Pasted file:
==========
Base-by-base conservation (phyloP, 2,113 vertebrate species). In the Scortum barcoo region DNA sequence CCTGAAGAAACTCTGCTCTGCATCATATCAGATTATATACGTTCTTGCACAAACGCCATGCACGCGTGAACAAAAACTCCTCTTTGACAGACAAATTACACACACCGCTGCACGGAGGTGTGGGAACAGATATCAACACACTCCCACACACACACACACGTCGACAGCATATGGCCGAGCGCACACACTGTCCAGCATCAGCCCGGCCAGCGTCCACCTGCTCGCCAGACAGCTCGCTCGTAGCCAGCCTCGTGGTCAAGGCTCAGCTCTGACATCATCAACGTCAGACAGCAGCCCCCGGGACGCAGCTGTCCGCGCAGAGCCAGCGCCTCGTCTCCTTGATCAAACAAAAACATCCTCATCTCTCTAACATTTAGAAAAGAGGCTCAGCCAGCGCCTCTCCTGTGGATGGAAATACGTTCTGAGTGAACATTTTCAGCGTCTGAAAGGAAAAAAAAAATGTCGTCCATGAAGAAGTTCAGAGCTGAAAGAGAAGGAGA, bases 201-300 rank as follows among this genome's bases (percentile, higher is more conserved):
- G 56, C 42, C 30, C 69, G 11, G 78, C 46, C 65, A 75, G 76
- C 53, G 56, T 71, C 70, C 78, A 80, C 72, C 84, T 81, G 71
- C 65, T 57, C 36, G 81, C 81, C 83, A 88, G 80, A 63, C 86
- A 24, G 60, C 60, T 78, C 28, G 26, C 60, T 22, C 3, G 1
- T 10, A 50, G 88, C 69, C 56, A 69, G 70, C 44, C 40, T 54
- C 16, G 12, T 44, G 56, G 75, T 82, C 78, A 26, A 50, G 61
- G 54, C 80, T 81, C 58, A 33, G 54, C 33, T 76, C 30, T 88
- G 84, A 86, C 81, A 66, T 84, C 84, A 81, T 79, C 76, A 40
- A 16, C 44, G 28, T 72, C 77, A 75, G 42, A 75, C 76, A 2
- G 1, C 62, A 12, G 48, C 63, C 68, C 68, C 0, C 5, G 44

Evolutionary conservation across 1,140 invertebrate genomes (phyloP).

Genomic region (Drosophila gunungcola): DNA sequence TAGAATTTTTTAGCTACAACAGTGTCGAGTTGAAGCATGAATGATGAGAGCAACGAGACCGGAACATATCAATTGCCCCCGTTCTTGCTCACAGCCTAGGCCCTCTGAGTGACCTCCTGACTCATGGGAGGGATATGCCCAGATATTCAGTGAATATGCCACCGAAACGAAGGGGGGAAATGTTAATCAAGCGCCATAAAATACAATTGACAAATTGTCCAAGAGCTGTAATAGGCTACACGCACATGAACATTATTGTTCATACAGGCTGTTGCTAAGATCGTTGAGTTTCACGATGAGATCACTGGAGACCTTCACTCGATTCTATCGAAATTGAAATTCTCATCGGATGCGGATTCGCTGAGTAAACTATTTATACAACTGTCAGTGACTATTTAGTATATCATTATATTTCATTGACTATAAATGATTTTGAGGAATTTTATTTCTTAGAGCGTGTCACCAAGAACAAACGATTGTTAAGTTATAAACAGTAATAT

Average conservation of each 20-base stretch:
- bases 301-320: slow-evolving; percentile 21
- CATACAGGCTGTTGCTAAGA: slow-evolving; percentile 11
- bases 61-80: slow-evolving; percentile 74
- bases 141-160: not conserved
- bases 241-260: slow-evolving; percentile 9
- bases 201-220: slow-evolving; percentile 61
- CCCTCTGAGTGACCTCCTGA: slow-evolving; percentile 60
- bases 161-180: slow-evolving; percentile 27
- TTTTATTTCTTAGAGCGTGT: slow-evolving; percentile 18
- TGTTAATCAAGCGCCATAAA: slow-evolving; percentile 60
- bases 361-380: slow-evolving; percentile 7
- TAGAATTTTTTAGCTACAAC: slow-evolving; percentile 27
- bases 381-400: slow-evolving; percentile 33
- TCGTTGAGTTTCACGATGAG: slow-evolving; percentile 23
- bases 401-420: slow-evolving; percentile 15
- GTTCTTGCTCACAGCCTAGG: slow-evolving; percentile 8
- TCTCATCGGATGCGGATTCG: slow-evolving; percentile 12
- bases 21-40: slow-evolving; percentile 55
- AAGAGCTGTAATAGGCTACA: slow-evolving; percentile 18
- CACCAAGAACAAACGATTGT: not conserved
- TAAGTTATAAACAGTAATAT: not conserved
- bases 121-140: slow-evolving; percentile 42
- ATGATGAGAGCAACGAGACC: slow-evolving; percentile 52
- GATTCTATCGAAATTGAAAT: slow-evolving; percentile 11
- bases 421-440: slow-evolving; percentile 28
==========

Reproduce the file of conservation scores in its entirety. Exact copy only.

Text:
Base-by-base conservation (phyloP, 2,113 vertebrate species). In the Scortum barcoo region DNA sequence CCTGAAGAAACTCTGCTCTGCATCATATCAGATTATATACGTTCTTGCACAAACGCCATGCACGCGTGAACAAAAACTCCTCTTTGACAGACAAATTACACACACCGCTGCACGGAGGTGTGGGAACAGATATCAACACACTCCCACACACACACACACGTCGACAGCATATGGCCGAGCGCACACACTGTCCAGCATCAGCCCGGCCAGCGTCCACCTGCTCGCCAGACAGCTCGCTCGTAGCCAGCCTCGTGGTCAAGGCTCAGCTCTGACATCATCAACGTCAGACAGCAGCCCCCGGGACGCAGCTGTCCGCGCAGAGCCAGCGCCTCGTCTCCTTGATCAAACAAAAACATCCTCATCTCTCTAACATTTAGAAAAGAGGCTCAGCCAGCGCCTCTCCTGTGGATGGAAATACGTTCTGAGTGAACATTTTCAGCGTCTGAAAGGAAAAAAAAAATGTCGTCCATGAAGAAGTTCAGAGCTGAAAGAGAAGGAGA, bases 201-300 rank as follows among this genome's bases (percentile, higher is more conserved):
- G 56, C 42, C 30, C 69, G 11, G 78, C 46, C 65, A 75, G 76
- C 53, G 56, T 71, C 70, C 78, A 80, C 72, C 84, T 81, G 71
- C 65, T 57, C 36, G 81, C 81, C 83, A 88, G 80, A 63, C 86
- A 24, G 60, C 60, T 78, C 28, G 26, C 60, T 22, C 3, G 1
- T 10, A 50, G 88, C 69, C 56, A 69, G 70, C 44, C 40, T 54
- C 16, G 12, T 44, G 56, G 75, T 82, C 78, A 26, A 50, G 61
- G 54, C 80, T 81, C 58, A 33, G 54, C 33, T 76, C 30, T 88
- G 84, A 86, C 81, A 66, T 84, C 84, A 81, T 79, C 76, A 40
- A 16, C 44, G 28, T 72, C 77, A 75, G 42, A 75, C 76, A 2
- G 1, C 62, A 12, G 48, C 63, C 68, C 68, C 0, C 5, G 44

Evolutionary conservation across 1,140 invertebrate genomes (phyloP).

Genomic region (Drosophila gunungcola): DNA sequence TAGAATTTTTTAGCTACAACAGTGTCGAGTTGAAGCATGAATGATGAGAGCAACGAGACCGGAACATATCAATTGCCCCCGTTCTTGCTCACAGCCTAGGCCCTCTGAGTGACCTCCTGACTCATGGGAGGGATATGCCCAGATATTCAGTGAATATGCCACCGAAACGAAGGGGGGAAATGTTAATCAAGCGCCATAAAATACAATTGACAAATTGTCCAAGAGCTGTAATAGGCTACACGCACATGAACATTATTGTTCATACAGGCTGTTGCTAAGATCGTTGAGTTTCACGATGAGATCACTGGAGACCTTCACTCGATTCTATCGAAATTGAAATTCTCATCGGATGCGGATTCGCTGAGTAAACTATTTATACAACTGTCAGTGACTATTTAGTATATCATTATATTTCATTGACTATAAATGATTTTGAGGAATTTTATTTCTTAGAGCGTGTCACCAAGAACAAACGATTGTTAAGTTATAAACAGTAATAT

Average conservation of each 20-base stretch:
- bases 301-320: slow-evolving; percentile 21
- CATACAGGCTGTTGCTAAGA: slow-evolving; percentile 11
- bases 61-80: slow-evolving; percentile 74
- bases 141-160: not conserved
- bases 241-260: slow-evolving; percentile 9
- bases 201-220: slow-evolving; percentile 61
- CCCTCTGAGTGACCTCCTGA: slow-evolving; percentile 60
- bases 161-180: slow-evolving; percentile 27
- TTTTATTTCTTAGAGCGTGT: slow-evolving; percentile 18
- TGTTAATCAAGCGCCATAAA: slow-evolving; percentile 60
- bases 361-380: slow-evolving; percentile 7
- TAGAATTTTTTAGCTACAAC: slow-evolving; percentile 27
- bases 381-400: slow-evolving; percentile 33
- TCGTTGAGTTTCACGATGAG: slow-evolving; percentile 23
- bases 401-420: slow-evolving; percentile 15
- GTTCTTGCTCACAGCCTAGG: slow-evolving; percentile 8
- TCTCATCGGATGCGGATTCG: slow-evolving; percentile 12
- bases 21-40: slow-evolving; percentile 55
- AAGAGCTGTAATAGGCTACA: slow-evolving; percentile 18
- CACCAAGAACAAACGATTGT: not conserved
- TAAGTTATAAACAGTAATAT: not conserved
- bases 121-140: slow-evolving; percentile 42
- ATGATGAGAGCAACGAGACC: slow-evolving; percentile 52
- GATTCTATCGAAATTGAAAT: slow-evolving; percentile 11
- bases 421-440: slow-evolving; percentile 28